Getting to know someone is hard. Family, friends, lovers — you can spend your whole life with someone and still not know them utterly and completely. People are intricate beings, a whir of emotions and experiences constantly churning and taking on new meanings. Perhaps it’s so hard to really know someone because to let oneself be known is an act that requires the utmost bravery. It’s akin to standing naked in a glass box, surrounded by a constant, invasive gaze. Standing there, baring all, you can be seen but can’t see out. This is the intrinsic plight of the artists who want to make themselves known to the world through their work. How much of yourself do you give to the unknowable world at large? How much of yourself can you give?
Nika Danilova, otherwise known as Zola Jesus, understands this plight very well. Growing up in the isolated backwoods of Wisconsin, far from the cultural touchstones of city life, Danilova was left to construct her own identity. In high school, she gave birth to Zola Jesus, insisting that people call her by that name as a way of weirding out her peers and thus distancing herself from being known. Obviously being a “goth girl” interested in Throbbing Gristle and Dostoevsky isn’t exactly conducive to being popular in high school, but thankfully Danilova was existing the only way she could: as herself.
Now 20 and studying philosophy at a university, Danilova has truly stepped out into the world, all the isolation and individualistic pursuits giving a definite shape to the burgeoning phoenix that has taken flight as Zola Jesus. After releasing two LPs and one EP (with The Spoils garnering particularly high praise across the board), the Stridulum EP marks her fourth substantial release in the past year — not a bad output for a person who admits to being extremely self-critical. This high output coupled with Danilova’s participation in Former Ghosts (alongside Xiu Xiu’s Jamie Stewart and This Song Is A Mess And So Am I’s Freddie Rupert) has led to a surprisingly quick maturation. Previous Zola Jesus material was bathed in dense, rich distortion, sheathing, to a degree, Danilova’s immensely powerful voice. Past production values would allow her to be placed in the Best Coast/Vivian Girls lo-fi camp, but Stridulum marks a major turning point for Zola Jesus, where Danilova throws off the shackles of hazy, obscuring production and really spreads her wings.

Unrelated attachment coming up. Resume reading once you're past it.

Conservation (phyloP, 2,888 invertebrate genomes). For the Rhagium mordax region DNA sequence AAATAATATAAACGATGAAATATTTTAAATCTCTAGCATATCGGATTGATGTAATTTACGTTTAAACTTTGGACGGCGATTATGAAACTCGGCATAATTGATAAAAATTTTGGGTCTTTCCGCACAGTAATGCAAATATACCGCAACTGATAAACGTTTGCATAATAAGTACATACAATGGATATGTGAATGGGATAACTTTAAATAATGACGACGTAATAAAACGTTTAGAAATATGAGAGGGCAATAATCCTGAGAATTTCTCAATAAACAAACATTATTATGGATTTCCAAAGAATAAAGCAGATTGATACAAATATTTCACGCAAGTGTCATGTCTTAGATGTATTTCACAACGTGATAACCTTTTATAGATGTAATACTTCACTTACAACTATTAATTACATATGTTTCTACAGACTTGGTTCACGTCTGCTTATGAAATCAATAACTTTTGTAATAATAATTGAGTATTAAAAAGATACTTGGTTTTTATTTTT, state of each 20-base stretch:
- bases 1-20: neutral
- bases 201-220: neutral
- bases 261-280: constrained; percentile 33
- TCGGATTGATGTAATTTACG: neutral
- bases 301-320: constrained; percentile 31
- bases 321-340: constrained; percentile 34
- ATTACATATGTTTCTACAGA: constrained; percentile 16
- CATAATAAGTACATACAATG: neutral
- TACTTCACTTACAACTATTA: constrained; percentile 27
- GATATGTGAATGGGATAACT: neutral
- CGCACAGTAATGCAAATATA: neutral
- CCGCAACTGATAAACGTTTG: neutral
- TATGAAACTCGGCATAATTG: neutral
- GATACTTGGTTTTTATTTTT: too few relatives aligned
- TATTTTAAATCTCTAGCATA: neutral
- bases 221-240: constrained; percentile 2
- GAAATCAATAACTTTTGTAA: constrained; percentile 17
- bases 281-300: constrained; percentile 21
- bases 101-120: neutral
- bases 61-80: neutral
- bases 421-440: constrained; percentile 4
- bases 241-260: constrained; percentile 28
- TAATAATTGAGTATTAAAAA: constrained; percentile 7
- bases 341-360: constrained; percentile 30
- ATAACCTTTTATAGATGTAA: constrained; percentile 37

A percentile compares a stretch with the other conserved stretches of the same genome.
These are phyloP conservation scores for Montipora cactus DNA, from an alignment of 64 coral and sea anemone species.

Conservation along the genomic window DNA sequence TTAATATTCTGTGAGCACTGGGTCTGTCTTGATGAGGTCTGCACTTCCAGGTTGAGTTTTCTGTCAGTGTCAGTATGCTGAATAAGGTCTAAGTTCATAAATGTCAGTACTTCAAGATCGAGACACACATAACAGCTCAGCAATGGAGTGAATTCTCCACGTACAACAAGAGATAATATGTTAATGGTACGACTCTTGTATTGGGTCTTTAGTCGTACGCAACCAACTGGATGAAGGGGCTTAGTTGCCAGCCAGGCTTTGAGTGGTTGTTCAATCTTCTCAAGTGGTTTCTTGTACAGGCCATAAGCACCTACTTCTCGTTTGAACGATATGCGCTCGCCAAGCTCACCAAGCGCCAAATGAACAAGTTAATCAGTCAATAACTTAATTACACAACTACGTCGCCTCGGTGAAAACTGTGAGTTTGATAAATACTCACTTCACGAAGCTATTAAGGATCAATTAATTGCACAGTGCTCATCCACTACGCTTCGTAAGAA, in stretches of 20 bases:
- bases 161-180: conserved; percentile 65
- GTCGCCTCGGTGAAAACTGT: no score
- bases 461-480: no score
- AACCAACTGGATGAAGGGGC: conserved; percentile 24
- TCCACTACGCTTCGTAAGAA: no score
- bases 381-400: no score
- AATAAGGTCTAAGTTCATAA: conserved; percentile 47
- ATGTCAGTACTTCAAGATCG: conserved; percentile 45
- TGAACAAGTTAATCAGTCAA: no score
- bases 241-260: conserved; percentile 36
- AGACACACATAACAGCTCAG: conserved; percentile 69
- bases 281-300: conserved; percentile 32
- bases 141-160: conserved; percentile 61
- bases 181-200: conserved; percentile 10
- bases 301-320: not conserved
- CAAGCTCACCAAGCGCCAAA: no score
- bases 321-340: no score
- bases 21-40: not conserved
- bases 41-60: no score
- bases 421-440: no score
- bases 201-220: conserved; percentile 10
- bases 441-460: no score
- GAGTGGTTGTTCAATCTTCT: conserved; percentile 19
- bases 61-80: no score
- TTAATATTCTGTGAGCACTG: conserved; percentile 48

Stridulum is a body of work best enjoyed LOUD: sacrifice your eardrums and save your soul; allow yourself to be swept away by Danilova’s blustery, operatic bellow. Having sung opera from an early age and possessing a love of dark sirens such as Diamanda Galás and Jarboe has made the voice of Zola Jesus truly formidable. In fact, it’s this penchant for standing-on-the-edge-of-a-cliff dramatics that makes Danilova’s work so alluring, so utterly affecting. It is honest, confrontational, and it’s clear that she “means it all over her insides.” In fact, most of the songs on Stridulum are stark and visceral, given an incredible weight by the undeniable sincerity of both her words and her inflection.
“Night” opens the record with a swathe of foreboding synth that brings to mind the opening seconds of — yes — Kanye West’s “Welcome to Heartbreak.” Like all songs offered on Stridulum, it is a slow-burner, continually gathering heft as Danilova intones straightforward, truthful laments like “In the end of the night, you’re in my arms.” Her words exude a longing that conveys a love so real and honest that the feelings only need to be expressed in such terms, where flowery words are rendered superfluous. “Trust Me” follows in a similar vein: “When you’re lost, never look down/ When you’re lost, know I’ll be around” — at only two minutes, it’s a powerful vignette. Meanwhile, “I Can’t Stand” and “Stridulum” are both exemplary meditations on the basic feelings of love, combining determined drums and gauzy, layered synths that provide a vehicle for Danilova to intone simple yet strong lines like “It’s not easy to fall in love/ But if you’re lucky, you just might find someone.”
For an artist who admittedly has problems with the glare of attention, Stridulum is an especially brave, confident step into the spotlight. It’s a focused, naked statement of both Danilova’s intent as an artist and her acceptance of being known, inside and out, by the world at large. The cleaned-up production and pretenseless songs about love and longing suggest that Zola Jesus’ next record will be of mammoth proportion. Whether she becomes the next Kate Bush or the next Tara Cross is of little importance. What matters most is for Danilova to keep putting herself and her art out there, because it is completely enamoring.